This motive had been outlined in an internal Augusta document prepared by its CEO and which had been produced on discovery. The Court ruled that the document “laid bare the insincerity of [the CEO’s] evidence-in-chief” that Augusta had not been “guided by greed”. Contrary to evidence given by three other Augusta senior employees, the Court held that Augusta’s decisions with respect to dividends after March 2017 were motivated by an overarching goal to gain unfair leverage over Valley Health. [27]

It was held that Valley Heath had a legitimate expectation that:

  1. the Company’s affairs would be conducted in a way that maintained mutual trust and confidence as in a partnership; [28] and
  2. that dividends would be declared and paid in accordance with the Dividend Policy. It would be unjust and inequitable to allow Augusta to exercise its strict legal rights not to approve dividends, in order to obtain a greater share of retained earnings than it was entitled to. [29]

The allegation that the petitioner did not have clean hands was also dismissed. While the Court agreed with the sentiments of Lord Briggs that “the applicant should not have been the sole cause of the breakdown in trust and confidence, or of the deadlock”, [30]  it was satisfied that this was clearly the case in this instance. Valley Health was acting on the Actuary’s advice as anticipated by the Dividend Policy. [31]

Discussion

In all legitimate expectation and quasi-partnership cases, the critical question is: “whether the circumstances surrounding the affairs of a particular company are such as to give rise to equitable constraints upon the behavior of other members going beyond the strict rights and obligations set out in the Companies Act and the articles of association.” [32] Where the circumstances of a case do justify constraints beyond the strict legal rights of the relevant members the just and equitable clause imports appropriate equitable constraints. As Ebrahimi stated, and as cited by Ramsay-Hale J in her Judgment, the clause “does, as equity always does, enable the Court to subject the exercise of legal rights to equitable considerations, considerations, that is of a personal character arising between one individual and another, which may make it unjust or inequitable, to insist on legal rights, or to exercise them in a particular way.” [33]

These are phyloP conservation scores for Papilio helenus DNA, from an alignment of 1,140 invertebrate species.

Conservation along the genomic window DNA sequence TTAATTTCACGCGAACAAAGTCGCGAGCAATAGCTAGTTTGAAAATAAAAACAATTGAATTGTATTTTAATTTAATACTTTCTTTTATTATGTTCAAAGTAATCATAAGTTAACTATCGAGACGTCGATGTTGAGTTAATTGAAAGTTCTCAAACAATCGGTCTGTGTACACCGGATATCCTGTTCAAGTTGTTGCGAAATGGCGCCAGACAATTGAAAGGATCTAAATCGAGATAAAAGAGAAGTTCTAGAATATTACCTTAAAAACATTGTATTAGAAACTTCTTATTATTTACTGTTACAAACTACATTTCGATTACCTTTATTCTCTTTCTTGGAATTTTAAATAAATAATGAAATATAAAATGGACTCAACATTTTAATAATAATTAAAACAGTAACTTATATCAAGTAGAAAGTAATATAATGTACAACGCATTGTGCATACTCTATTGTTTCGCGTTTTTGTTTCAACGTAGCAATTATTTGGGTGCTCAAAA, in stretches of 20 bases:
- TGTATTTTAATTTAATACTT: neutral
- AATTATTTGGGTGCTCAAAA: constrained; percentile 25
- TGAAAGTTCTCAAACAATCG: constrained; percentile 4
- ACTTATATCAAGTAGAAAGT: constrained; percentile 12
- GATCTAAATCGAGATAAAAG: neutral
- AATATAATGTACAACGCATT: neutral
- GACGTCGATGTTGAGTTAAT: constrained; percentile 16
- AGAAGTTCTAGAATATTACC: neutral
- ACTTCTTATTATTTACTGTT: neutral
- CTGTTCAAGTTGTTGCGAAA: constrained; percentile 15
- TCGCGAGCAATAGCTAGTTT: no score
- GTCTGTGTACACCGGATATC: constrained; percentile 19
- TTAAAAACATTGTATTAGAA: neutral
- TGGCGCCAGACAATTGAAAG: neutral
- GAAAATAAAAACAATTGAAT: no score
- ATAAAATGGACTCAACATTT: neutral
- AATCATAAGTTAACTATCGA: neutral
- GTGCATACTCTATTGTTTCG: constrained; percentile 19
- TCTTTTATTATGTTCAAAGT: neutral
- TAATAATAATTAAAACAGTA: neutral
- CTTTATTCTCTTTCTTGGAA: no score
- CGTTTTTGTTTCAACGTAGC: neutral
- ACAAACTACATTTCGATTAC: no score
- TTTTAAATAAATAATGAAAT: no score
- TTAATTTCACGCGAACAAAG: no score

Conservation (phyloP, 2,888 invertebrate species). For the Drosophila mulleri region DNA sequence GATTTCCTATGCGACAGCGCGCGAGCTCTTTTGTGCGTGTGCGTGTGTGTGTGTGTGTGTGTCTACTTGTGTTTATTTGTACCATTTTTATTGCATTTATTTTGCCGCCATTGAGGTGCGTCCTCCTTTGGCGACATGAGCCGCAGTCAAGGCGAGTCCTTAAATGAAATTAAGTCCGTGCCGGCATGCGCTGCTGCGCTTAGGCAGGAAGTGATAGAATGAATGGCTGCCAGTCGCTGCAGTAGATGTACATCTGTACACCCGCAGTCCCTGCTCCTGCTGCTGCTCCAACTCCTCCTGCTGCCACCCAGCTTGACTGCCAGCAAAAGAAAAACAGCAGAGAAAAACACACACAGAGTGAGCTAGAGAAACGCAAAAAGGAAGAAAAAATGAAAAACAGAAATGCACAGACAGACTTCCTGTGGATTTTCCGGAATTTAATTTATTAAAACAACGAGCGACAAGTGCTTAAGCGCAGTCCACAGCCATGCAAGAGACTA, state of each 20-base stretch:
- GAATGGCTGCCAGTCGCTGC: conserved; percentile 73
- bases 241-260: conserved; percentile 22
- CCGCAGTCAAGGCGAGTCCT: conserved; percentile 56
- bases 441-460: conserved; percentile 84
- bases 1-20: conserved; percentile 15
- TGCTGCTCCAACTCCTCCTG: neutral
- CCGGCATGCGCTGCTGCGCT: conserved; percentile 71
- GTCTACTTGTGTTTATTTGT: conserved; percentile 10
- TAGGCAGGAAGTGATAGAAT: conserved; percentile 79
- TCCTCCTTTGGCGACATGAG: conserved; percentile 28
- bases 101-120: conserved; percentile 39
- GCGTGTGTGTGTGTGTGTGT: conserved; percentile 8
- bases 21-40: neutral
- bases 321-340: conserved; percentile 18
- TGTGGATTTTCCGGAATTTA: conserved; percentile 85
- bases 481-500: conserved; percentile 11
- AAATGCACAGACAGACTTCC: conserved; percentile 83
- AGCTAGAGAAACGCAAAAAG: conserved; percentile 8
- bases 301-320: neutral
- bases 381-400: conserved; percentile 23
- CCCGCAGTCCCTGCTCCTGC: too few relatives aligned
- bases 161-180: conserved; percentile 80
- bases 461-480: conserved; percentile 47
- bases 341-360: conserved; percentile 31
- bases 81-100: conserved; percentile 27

As mentioned above, the particular aspect of the Judgment which will be of interest to practitioners (in disputes, corporate, and captives), is the in-depth discussion by the Court of the issue of corporate quasi-partnership.

The central pillar of Augusta’s Defence was that the Company was not a quasi-partnership as its corporate shareholders were large healthcare systems which lacked the personal qualities of trust and confidence more easily attributable to individual members involved in similar disputes. They argued that it would be inconsistent with the parties’ and the Company’s express contractual arrangements for the Court to impose equitable considerations on their legal rights. [34]

The Court, however, ultimately found this to be “a paradigm case of quasi-partnership”. [35] On the question of whether it was possible for considerations of a personal character to arise not between individuals, but between companies, the Court held that “a company may be a quasi-partnership company even though members are companies rather than individuals” [36] as:

  1. The principle of attribution (i.e. the principle which seeks to identify the person(s) actually responsible for a company taking action) should not be restricted to formal acts of the Company;
  2. Close regard should be had to “the directing mind and will of the natural person or persons who manage and control [a company’s] actions”; [37] and
  3. Companies act through natural persons who manage and control their actions and through those persons they can create relationships of a personal nature. It follows that there can be a relationship of trust and confidence between the corporate shareholders if one existed between their CEOs who were the active and controlling minds of the corporate shareholders. [38]

The evidence that the Company was established as such by its founding partners was “overwhelming” and the language used by Augusta’s own CEO showed that she viewed the two as partners. [39]  The relative paucity of case-law [40] in the Cayman Islands cementing the principle of corporate quasi-partnership (a fact which was highlighted by counsel for Augusta) failed to dissuade the Court from finding, based on just and equitable principles, that a quasi-partnership existed and that, on balance, a winding up order should be made.

On the question of whether the petitioner was acting unreasonably in not seeking an alternative remedy in the form of voluntary withdrawal from the captive insurance company, the Court held that such a withdrawal would be “massively to Valley Health’s detriment” [41] while unjustly benefitting Augusta.

Conclusion

A notable feature of the narrative of the dispute is that it appears Cayman law advice was obtained very late in the day. Most advice appears to have been provided by onshore Counsel to the US-based shareholders, applying an ordinary language reading of the strict legal position as set out in Virginia’s constitutional documents.  Whether the same dispute would have arisen had there been an early identification of the likelihood of both:

a.       costly and heavily contested petition proceedings in the Cayman Islands; and